The recent indictment of an employee of OpenSea, a prominent NFT marketplace, highlights the risk of trading digital assets based on the improper use of confidential information, even where the digital asset is not a security.
OpenSea (operated by Ozone Networks Inc.) often features or promotes specific NFTs for sale on its home page. NFTs that have been featured tend to appreciate in value due to the spotlight shone on them. Thus an individual with confidential information about which NFTs are about to be featured or promoted could purchase some of the NFTs for themselves in advance of the public announcement, turning a profit when the NFTs rise in value after they have been featured or promoted.
The recent indictment of the employee who allegedly engaged in such activity confirmed what many have long surmised; namely, that such activity constitutes wire fraud, and a form of “insider trading.”
The Facts Alleged
On June 1, 2022, Nathaniel Chastain, a former product manager at OpenSea, was arrested on charges of wire fraud and money laundering. Part of Chastain’s job was to select the NFTs that OpenSea would feature on its home page, information that was otherwise kept confidential until the NFTs were featured. Chastain was aware that NFTs featured by OpenSea, or other NFTs from the same creator, were likely to appreciate after they had been featured.
According to the recently unsealed indictment, from at least June 2021 to September 2021, on eleven separate occasions, Chastain used this confidential information to buy NFTs that were about to be featured by OpenSea or other NFTs from the same creator.1 He then resold them for two to five times what he paid.
The indictment also alleges that Chastain sought to cover his tracks by purchasing the NFTs through anonymous accounts he had set up for this purpose, instead of his public OpenSea account. He also used multiple anonymous digital currency wallets to move the funds to purchase the NFTs.
The indictment, obtained by the U.S. Attorney's Office for the Southern District of New York, alleges a count of wire fraud (18 U.S.C. 1343) and a count of money laundering (18 U.S.C. 1956), which the government in its press release and the indictment itself characterizes as “insider trading.” Specifically, the government alleges that Chastain committed wire fraud by misusing OpenSea’s confidential business information to “pre-purchase” NFTs that were going to be featured and then resell them at a profit. The indictment notes that Chastain had an obligation to refrain from using such information except to benefit OpenSea and had signed a confidentiality agreement with the company.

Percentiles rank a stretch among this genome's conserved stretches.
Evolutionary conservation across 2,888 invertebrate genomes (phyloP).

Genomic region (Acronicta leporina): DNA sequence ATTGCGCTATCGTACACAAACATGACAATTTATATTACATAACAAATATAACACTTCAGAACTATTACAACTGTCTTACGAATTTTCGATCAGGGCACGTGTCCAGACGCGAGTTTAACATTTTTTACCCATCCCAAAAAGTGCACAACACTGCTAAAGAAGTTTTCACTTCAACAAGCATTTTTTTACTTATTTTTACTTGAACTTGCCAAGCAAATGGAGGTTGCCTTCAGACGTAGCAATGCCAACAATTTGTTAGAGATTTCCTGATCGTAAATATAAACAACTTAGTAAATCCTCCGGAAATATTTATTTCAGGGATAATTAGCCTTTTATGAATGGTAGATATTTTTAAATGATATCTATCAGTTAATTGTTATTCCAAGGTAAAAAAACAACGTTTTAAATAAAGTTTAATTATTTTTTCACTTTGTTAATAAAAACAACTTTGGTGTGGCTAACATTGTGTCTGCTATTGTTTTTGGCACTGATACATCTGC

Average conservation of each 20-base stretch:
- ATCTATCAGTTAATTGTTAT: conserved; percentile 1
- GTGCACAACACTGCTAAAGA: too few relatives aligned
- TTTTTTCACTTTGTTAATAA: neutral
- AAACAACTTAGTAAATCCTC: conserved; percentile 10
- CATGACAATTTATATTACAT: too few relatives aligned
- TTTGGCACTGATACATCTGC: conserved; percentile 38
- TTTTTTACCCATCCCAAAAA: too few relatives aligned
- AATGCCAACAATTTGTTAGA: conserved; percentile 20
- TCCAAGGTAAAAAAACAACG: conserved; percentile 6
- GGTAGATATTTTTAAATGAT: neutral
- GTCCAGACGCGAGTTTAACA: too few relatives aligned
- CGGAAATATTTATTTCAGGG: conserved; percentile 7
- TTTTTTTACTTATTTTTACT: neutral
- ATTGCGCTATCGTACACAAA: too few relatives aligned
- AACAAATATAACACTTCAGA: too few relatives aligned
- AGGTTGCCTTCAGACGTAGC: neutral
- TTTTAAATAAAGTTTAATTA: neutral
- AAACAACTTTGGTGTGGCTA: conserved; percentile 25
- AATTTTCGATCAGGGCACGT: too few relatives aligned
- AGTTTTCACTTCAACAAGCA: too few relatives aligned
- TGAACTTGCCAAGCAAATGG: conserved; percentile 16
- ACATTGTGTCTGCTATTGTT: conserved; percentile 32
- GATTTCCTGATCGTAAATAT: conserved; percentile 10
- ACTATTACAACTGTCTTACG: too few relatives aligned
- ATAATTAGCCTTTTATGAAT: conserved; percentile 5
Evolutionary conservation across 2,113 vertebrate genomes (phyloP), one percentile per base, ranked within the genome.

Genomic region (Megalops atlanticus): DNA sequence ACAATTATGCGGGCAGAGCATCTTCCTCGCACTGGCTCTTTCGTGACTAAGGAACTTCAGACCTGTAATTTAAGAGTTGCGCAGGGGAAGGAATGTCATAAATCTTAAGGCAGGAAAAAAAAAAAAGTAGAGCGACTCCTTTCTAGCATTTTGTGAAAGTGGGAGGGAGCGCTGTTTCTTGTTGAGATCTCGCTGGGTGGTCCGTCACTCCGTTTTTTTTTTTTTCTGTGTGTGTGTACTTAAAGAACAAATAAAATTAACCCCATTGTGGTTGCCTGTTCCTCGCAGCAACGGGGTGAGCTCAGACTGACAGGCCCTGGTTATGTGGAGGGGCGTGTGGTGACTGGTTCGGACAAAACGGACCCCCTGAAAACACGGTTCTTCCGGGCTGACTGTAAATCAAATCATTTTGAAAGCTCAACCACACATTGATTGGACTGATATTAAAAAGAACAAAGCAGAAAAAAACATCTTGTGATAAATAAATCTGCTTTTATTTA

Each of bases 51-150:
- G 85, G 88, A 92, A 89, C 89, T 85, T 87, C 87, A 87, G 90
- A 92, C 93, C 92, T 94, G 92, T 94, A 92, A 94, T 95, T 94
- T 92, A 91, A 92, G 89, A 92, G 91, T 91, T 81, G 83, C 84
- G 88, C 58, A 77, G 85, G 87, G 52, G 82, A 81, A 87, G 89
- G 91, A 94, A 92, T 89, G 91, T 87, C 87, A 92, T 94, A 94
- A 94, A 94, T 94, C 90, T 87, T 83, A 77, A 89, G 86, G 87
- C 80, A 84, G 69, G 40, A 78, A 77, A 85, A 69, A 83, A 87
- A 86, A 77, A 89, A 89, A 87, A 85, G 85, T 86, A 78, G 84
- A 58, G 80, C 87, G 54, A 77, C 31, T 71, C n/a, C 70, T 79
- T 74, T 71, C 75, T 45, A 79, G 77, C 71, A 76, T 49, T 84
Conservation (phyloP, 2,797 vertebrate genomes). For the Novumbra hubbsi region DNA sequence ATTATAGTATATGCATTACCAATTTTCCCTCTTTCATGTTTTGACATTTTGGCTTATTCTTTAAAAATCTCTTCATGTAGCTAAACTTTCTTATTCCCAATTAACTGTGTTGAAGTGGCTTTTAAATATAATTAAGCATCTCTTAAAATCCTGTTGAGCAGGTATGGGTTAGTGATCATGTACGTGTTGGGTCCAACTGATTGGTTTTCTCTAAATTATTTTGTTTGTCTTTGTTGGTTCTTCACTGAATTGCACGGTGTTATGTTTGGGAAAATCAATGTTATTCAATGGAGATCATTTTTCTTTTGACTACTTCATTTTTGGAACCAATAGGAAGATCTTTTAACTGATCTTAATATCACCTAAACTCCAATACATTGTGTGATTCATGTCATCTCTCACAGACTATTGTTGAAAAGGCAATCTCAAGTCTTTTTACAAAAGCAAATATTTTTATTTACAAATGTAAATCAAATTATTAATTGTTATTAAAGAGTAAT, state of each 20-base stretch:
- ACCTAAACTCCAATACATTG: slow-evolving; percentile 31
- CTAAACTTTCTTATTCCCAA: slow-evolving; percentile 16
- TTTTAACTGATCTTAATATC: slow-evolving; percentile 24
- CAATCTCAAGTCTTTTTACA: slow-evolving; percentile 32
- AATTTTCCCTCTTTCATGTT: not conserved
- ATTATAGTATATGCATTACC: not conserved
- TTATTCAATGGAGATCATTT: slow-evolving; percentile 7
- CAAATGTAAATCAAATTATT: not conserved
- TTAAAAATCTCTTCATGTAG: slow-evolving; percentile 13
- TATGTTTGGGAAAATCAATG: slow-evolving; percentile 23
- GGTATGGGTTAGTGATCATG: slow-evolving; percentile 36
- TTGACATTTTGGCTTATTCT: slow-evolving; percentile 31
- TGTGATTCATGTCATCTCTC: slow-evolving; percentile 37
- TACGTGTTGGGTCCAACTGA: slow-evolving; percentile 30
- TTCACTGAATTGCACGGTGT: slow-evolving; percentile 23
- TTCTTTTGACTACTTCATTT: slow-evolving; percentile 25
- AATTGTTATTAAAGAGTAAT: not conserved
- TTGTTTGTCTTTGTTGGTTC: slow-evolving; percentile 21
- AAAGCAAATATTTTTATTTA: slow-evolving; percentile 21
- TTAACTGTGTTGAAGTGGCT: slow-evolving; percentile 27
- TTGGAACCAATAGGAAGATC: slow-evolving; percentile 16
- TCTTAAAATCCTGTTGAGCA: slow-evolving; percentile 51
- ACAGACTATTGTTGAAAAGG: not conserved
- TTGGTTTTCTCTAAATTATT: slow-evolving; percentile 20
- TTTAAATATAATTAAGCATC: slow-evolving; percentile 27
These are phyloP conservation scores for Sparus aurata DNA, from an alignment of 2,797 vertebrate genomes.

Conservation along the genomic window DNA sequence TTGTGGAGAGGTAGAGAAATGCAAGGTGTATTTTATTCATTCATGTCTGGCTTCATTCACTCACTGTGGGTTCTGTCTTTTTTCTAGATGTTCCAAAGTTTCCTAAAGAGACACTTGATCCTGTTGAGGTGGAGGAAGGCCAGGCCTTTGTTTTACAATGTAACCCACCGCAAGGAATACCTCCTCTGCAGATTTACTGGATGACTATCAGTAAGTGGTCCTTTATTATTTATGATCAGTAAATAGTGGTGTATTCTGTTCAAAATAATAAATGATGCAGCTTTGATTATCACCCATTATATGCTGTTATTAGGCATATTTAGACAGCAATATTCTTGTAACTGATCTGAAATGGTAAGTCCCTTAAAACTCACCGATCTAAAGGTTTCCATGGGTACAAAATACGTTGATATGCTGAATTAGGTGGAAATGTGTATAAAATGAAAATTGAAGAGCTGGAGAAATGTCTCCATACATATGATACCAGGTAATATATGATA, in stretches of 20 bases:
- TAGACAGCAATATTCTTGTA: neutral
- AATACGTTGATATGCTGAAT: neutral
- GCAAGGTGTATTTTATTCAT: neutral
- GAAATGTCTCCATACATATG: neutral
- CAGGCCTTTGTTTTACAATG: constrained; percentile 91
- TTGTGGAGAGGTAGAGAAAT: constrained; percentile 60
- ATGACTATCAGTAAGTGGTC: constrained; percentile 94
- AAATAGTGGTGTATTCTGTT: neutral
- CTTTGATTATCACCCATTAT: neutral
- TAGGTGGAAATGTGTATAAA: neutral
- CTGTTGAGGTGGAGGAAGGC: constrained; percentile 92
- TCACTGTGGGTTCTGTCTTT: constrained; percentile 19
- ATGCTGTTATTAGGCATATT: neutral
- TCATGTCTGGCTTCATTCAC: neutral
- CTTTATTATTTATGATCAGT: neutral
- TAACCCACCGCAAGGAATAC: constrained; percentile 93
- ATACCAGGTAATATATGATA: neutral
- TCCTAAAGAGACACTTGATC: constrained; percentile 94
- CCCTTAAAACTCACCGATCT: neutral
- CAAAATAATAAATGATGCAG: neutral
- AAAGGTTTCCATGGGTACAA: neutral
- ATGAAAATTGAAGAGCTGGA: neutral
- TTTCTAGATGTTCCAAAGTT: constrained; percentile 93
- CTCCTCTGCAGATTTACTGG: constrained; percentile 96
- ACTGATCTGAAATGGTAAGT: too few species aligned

Chastain’s use of devices such as the internet provides the government with the “wire” necessary to establish “wire fraud.” The indictment also alleges that Chastain knowingly conducted financial transactions to conceal assets he knew to be the proceeds of illegal activity, thereby engaging in money laundering. These charges carry potential fines tens of thousands of dollars, forfeiture of the implicated property and maximum imprisonment of 20 years for each charge.
The indictment takes no position on whether the NFTs at issue were securities or commodities and therefore subject to the prohibitions against insider trading under the Securities and Exchange Act of 1934 or the Dodd-Frank Act. Indeed, the Securities and Exchange Commission did not file a parallel enforcement action, as it often does with indictments relating to insider trading of securities.
OpenSea was not alleged to have been complicit and is not otherwise implicated in the indictment. Indeed, Chastain was acting against OpenSea’s interests by illegally using the company’s own confidential information. In a statement, OpenSea stated that, “When we learned of [Chastain’s] behavior, we initiated an investigation and ultimately asked him to leave the company. [His] behavior was in violation of our employee policies and in direct conflict with our core values and principles.”2
How NFT Trading Policies Can Help Companies Avoid Problems